In snow dominated regions, such as the Alps, Scandinavia and parts of the Baltic, the fall in winter retention as snow, earlier snowmelt and reduced summer precipitation is projected to increase river flows in winter and reduce them in summer, when demand is typically highest [vii]. For most parts of Europe the peak of the average daily flow for 2071-2100 is projected to occur earlier in the year compared to observations. For Northern Europe a slight increase of the peak of average daily flow is projected compared to a decrease in the other stations evaluated (see Figure 3).
[i] K. Stahl et al., „Streamflow trends in Europe: evidence from a dataset of near-natural catchments“, Hydrology and Earth System Sciences 14, Nr. 12 (Dezember 1, 2010): 2367–2382, doi:10.5194/hess-14-2367-2010.
[ii] P. C. D. Milly, K. A. Dunne, and A. V. Vecchia, „Global Pattern of Trends in Streamflow and Water Availability in a Changing Climate“, Nature 438, Nr. 7066 (November 17, 2005): 347–350, doi:10.1038/nature04312.
[iii] Marius-Victor Birsan et al., „Streamflow trends in Switzerland“, Journal of Hydrology 314, Nr. 1–4 (November 2005): 312–329, doi:10.1016/j.jhydrol.2005.06.008; Donna Wilson, Hege Hisdal, and Deborah Lawrence, „Has streamflow changed in the Nordic countries? – Recent trends and comparisons to hydrological projections“, Journal of Hydrology 394, Nr. 3–4 (November 26, 2010): 334–346, doi:10.1016/j.jhydrol.2010.09.010.
[iv] K. Stahl et al., Trends in Low Flows and Streamflow Droughts Across Europe (Paris: UNESCO, 2008), http://library.wur.nl/WebQuery/wurpubs/374150.
[v] Milly, Dunne, and Vecchia, „Global Pattern of Trends in Streamflow and Water Availability in a Changing Climate“; Joseph Alcamo, Martina Flörke, and Michael Märker, „Future long-term changes in global water resources driven by socio-economic and climatic changes“, Hydrological Sciences Journal 52, Nr. 2 (April 2007): 247–275, doi:10.1623/hysj.52.2.247; Rutger Dankers and Luc Feyen, „Flood hazard in Europe in an ensemble of regional climate scenarios“, Journal of Geophysical Research 114, Nr. D16 (August 27, 2009), doi:10.1029/2008JD011523.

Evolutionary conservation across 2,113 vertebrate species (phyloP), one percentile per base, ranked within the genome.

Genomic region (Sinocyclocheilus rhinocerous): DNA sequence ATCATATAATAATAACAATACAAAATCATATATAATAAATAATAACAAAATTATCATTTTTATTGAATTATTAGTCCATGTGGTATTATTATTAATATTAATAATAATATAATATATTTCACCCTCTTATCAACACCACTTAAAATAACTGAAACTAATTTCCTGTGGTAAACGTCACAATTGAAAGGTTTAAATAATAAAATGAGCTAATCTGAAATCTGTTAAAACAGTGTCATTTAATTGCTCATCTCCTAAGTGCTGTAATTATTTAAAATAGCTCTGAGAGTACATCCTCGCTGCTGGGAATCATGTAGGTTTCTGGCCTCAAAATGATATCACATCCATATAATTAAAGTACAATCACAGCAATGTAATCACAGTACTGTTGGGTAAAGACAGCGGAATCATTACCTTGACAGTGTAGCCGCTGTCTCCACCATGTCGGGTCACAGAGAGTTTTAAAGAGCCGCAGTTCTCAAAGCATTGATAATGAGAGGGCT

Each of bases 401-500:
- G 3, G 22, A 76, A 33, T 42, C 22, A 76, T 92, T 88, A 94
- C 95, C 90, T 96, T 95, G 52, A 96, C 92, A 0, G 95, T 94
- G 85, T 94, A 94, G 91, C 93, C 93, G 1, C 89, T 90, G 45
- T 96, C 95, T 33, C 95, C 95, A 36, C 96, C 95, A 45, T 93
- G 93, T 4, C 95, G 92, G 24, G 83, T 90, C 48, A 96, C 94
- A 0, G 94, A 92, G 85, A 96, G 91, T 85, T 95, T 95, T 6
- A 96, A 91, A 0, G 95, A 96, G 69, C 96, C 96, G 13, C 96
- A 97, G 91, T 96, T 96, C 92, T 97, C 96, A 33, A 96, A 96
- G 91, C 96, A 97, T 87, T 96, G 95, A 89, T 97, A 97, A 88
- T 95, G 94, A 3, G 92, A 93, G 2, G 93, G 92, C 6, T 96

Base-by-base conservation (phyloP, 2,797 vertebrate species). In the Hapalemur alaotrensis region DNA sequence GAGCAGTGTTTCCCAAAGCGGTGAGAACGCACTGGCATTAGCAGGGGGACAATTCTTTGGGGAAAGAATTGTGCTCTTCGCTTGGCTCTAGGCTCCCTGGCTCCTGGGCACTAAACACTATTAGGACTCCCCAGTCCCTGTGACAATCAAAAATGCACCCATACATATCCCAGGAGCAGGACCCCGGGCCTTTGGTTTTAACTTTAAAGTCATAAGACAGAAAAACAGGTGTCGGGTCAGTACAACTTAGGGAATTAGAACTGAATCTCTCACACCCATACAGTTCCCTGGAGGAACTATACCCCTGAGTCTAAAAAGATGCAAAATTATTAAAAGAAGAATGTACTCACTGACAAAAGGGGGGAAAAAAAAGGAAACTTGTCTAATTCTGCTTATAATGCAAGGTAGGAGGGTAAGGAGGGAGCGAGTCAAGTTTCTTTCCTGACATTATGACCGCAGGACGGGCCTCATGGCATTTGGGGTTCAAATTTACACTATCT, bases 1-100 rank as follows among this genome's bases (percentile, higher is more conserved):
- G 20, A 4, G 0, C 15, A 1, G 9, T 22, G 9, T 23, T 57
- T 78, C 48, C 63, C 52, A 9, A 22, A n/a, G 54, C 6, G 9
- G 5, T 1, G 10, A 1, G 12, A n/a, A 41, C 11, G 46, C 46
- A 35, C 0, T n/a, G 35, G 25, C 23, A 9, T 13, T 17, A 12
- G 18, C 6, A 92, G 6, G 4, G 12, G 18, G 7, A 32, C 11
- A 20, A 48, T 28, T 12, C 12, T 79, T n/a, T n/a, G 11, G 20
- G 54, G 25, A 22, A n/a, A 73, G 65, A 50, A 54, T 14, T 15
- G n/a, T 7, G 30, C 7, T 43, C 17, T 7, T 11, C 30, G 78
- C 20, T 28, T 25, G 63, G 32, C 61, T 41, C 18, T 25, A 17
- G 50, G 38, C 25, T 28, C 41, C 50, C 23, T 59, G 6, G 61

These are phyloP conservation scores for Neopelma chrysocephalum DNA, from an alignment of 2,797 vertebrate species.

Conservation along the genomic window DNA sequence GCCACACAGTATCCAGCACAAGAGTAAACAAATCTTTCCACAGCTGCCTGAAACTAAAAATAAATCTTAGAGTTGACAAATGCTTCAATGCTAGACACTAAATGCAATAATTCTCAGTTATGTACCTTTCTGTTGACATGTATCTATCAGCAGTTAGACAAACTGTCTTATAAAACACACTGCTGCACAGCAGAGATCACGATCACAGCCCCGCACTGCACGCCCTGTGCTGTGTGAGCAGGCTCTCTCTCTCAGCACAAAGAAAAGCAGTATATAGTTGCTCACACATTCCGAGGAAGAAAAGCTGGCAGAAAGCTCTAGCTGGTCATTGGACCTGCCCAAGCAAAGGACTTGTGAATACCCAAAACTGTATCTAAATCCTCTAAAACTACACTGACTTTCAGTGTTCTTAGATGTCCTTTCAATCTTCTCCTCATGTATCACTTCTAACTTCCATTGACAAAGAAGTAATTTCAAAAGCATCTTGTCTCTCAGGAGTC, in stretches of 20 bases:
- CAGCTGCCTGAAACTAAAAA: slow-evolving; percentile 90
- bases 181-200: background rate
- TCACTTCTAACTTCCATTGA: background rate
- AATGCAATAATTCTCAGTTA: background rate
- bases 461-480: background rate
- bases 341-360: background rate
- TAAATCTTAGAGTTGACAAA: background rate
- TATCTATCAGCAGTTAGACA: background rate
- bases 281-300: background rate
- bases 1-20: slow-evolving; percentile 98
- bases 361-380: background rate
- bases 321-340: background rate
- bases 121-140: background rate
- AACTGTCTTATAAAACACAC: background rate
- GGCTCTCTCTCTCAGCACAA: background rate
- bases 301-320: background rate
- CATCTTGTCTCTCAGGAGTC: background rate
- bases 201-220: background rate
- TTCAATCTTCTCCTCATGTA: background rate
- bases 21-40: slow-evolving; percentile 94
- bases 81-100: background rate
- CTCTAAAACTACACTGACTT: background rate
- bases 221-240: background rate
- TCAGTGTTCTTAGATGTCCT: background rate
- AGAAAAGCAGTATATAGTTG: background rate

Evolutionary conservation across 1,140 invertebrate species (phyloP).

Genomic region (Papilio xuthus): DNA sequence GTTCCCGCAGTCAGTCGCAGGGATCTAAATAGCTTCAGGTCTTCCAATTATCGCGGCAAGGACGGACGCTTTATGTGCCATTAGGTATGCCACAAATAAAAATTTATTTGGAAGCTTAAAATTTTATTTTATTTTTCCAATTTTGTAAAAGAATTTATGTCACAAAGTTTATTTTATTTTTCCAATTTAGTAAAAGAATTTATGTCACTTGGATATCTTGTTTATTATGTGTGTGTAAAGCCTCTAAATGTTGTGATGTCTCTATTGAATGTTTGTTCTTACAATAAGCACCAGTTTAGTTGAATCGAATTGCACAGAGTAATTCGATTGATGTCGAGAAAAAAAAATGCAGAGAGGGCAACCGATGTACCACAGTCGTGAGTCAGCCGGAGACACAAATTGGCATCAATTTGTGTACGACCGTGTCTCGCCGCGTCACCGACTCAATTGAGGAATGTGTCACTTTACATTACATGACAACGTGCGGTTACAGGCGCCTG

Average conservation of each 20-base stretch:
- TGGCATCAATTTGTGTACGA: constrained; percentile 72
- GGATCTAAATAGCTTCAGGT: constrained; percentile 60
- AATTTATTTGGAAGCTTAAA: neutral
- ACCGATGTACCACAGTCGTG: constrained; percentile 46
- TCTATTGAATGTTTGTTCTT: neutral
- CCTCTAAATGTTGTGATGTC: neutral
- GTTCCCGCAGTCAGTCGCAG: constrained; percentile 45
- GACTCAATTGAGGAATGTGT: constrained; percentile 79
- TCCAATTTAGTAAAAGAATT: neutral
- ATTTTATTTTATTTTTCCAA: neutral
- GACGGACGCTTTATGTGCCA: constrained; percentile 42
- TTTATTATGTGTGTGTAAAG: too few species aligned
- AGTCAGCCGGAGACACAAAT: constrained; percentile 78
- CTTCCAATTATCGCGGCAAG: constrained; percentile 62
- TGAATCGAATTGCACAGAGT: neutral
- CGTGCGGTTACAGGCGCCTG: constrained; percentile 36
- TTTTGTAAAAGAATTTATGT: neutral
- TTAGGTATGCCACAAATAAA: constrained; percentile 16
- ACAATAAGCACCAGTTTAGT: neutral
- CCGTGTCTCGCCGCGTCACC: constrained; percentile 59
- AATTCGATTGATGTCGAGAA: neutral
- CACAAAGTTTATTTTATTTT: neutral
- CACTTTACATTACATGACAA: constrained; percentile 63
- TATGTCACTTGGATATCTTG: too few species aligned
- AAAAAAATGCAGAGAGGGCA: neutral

[vi] R. Rojas et al., „Assessment of Future Flood Hazard in Europe Using a Large Ensemble of Bias Corrected Regional Climate Simulations“, Journal of Geophysical Research Nr. in press (2012), doi:10.1029/2012JD017461.
[vii] Martin Beniston, Markus Stoffel, and Margot Hill, „Impacts of climatic change on water and natural hazardsin the Alps: Can current water governance cope with future challenges? Examples from the European ‘‘ACQWA’’ project“, Environmental Science and Policy 14, Nr. 7 (2011): 734–743, doi:10.1016/j.envsci.2010.12.009; BAFU, Auswirkungen der Klimaänderung auf Wasserressourcen and Gewässer: Synthesebericht zum Projekt «Klimaänderung and Hydrologie in der Schweiz» (CCHydro) (Bern: Bundesamt für Umwelt, 2012).
Global trends in streamflow and water availability
provided by National oceanic and atmospheric administration (NOAA)
Global Runoff Database
provided by Global Runoff Data Centre (GRDC)
Policy context and targets
In April 2013 the European Commission presented the EU Adaptation Strategy Package (http://ec.europa.eu/clima/policies/adaptation/what/documentation_en.htm). This package consists of the EU Strategy on adaptation to climate change /* COM/2013/0216 final */ and a number of supporting documents. One of the objectives of the EU Adaptation Strategy is Better informed decision-making, which should occur through Bridging the knowledge gap and Further developing Climate-ADAPT as the ‘one-stop shop’ for adaptation information in Europe. Further objectives include Promoting action by Member States and Climate-proofing EU action: promoting adaptation in key vulnerable sectors. Many EU Member States have already taken action, such as by adopting national adaptation strategies, and several have also prepared action plans on climate change adaptation.